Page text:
‘Sticking Stakes in a Landslide’
I make theatre as a Director, Performer and Facilitator and I make theatre happen as a Producer, Coach and Mentor. In March 2020 I lost 90% of my work and a planned period of research and development. The John Hodgson Theatre Research Trust Covid Response Grant enabled me to: reflect on and articulate my practice; research best practice in community theatre, place-based work and permaculture project design; reflect on the place of community theatre practice, what it means to be together and ideas of place and belonging in a post-pandemic world; and re-plan the proposed project in my hometown.
Thinking about theatre in a pandemic felt a little like trying to stick stakes in a landslide, over the 4 months of research the context was constantly changing. I used the time to read, participate in national and international online conversations – some led by organisations and institutions, many led by artists and makers. I thought and wrote, noticing that everything I wrote already feels like a history piece.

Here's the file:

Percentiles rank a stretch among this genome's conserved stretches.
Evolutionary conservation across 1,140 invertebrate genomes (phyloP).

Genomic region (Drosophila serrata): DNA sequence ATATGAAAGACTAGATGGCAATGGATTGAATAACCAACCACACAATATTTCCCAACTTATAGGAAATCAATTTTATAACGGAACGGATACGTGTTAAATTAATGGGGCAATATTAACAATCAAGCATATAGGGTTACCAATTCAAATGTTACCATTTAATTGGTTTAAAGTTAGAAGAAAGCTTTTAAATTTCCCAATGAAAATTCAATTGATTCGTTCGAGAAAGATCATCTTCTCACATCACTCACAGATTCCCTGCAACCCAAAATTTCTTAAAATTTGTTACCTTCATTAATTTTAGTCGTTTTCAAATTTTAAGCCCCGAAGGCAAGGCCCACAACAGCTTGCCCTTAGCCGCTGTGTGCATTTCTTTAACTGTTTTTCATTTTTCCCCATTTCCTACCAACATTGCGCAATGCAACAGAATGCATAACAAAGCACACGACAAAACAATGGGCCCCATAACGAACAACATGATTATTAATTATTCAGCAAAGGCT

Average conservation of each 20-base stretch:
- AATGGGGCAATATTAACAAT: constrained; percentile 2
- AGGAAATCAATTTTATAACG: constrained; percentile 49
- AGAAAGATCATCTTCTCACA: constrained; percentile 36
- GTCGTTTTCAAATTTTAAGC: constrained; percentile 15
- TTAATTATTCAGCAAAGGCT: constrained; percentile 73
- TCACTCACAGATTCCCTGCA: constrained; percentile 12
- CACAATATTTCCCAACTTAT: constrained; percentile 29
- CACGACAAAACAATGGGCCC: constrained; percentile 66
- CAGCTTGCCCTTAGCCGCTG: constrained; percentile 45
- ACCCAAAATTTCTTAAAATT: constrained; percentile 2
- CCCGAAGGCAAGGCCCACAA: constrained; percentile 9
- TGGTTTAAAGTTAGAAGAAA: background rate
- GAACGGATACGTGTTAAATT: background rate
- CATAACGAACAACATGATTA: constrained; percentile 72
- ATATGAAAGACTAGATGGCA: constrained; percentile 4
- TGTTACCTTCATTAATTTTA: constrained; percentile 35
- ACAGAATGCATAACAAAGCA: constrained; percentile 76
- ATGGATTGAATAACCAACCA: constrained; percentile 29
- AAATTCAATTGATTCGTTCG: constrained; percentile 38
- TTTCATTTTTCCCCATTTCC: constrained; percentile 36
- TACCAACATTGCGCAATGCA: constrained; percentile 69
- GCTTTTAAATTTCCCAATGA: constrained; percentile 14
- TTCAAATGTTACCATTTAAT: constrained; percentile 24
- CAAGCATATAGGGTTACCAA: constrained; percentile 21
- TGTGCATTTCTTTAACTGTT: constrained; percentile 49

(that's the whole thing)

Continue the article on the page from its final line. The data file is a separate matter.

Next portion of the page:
I mapped my 19 years of practice and identified common threads, noticing how I combine tools from theatre and performance, participatory democracy, community organising, activism, formal education and personal development. This enabled me to articulate more clearly what I do, and advocate for it. I thought a lot about artistry and craft and who gets to make work. I couldn’t make firm plans, it’s hard to do that when you don’t know where you are going to be living. My plans are inspired by Bethany Wells provocation – if social distancing is the site of our work – what do we make? I feel more strongly than ever that we need to localise artistic practice, grounded in social and environmental justice, to support people to process the collective grief and economic shockwaves of this moment.